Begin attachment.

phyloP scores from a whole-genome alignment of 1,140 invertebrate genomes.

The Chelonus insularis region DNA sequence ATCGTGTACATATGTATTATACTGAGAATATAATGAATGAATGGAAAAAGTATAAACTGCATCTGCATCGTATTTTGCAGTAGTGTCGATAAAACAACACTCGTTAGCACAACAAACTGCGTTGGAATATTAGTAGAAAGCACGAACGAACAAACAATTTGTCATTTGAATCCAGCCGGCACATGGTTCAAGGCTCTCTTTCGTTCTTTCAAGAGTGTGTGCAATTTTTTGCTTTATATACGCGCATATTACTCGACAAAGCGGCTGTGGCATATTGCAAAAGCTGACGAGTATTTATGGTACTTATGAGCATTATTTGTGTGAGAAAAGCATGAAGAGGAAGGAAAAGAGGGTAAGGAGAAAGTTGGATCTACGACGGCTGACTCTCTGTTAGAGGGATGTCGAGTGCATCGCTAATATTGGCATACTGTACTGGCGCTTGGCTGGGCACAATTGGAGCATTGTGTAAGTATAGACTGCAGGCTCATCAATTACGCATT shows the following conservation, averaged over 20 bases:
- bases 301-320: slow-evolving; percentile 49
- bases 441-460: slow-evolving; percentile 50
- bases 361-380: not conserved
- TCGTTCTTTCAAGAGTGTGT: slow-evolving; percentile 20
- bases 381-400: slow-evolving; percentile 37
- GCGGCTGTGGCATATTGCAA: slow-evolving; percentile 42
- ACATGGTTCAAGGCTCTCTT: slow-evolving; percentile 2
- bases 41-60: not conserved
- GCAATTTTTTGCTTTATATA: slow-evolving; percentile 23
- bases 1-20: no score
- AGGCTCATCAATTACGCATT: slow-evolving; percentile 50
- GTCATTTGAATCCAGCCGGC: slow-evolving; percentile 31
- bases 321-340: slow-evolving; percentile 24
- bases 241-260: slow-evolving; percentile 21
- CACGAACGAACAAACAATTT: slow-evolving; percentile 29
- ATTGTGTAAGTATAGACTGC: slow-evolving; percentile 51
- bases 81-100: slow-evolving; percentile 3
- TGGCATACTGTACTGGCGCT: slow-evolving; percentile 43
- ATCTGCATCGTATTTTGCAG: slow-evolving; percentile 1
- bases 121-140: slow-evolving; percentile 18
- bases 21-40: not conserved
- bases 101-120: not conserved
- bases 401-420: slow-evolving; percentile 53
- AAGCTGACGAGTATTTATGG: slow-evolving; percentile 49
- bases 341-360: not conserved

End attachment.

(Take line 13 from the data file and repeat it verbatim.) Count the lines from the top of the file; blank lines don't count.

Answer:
- AGGCTCATCAATTACGCATT: slow-evolving; percentile 50